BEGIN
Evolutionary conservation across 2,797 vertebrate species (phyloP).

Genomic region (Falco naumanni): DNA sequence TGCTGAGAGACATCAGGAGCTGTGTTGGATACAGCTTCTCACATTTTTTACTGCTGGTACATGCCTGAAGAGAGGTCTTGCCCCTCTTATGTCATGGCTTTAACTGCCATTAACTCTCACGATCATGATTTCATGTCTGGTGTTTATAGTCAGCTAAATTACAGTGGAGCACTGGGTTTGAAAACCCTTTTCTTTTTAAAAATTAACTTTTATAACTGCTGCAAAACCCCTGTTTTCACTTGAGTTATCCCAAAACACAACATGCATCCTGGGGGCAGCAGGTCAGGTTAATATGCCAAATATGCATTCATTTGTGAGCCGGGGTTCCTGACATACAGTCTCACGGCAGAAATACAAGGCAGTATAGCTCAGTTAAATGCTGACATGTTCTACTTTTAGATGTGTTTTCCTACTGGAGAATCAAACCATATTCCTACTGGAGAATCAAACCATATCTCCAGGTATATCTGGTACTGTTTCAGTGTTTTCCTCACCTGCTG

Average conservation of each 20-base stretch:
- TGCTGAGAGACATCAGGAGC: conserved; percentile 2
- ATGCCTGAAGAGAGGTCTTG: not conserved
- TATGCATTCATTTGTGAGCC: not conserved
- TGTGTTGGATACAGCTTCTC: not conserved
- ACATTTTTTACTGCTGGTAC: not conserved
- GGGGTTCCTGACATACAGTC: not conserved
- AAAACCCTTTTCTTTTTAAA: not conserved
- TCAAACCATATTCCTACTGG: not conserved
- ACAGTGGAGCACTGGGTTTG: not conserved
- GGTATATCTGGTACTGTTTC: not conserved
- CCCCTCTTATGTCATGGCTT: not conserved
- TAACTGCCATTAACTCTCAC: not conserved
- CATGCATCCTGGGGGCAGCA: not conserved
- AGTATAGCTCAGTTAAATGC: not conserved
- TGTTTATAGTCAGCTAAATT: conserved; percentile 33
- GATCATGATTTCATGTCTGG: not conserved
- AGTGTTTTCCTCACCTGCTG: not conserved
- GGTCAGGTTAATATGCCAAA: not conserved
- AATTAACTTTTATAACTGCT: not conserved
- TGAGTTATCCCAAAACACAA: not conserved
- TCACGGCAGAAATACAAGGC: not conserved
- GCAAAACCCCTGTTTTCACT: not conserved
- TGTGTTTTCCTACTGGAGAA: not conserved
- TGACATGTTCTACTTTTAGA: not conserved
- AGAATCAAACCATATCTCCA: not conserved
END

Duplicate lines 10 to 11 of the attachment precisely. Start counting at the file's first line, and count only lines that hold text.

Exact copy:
- AAAACCCTTTTCTTTTTAAA: not conserved
- TCAAACCATATTCCTACTGG: not conserved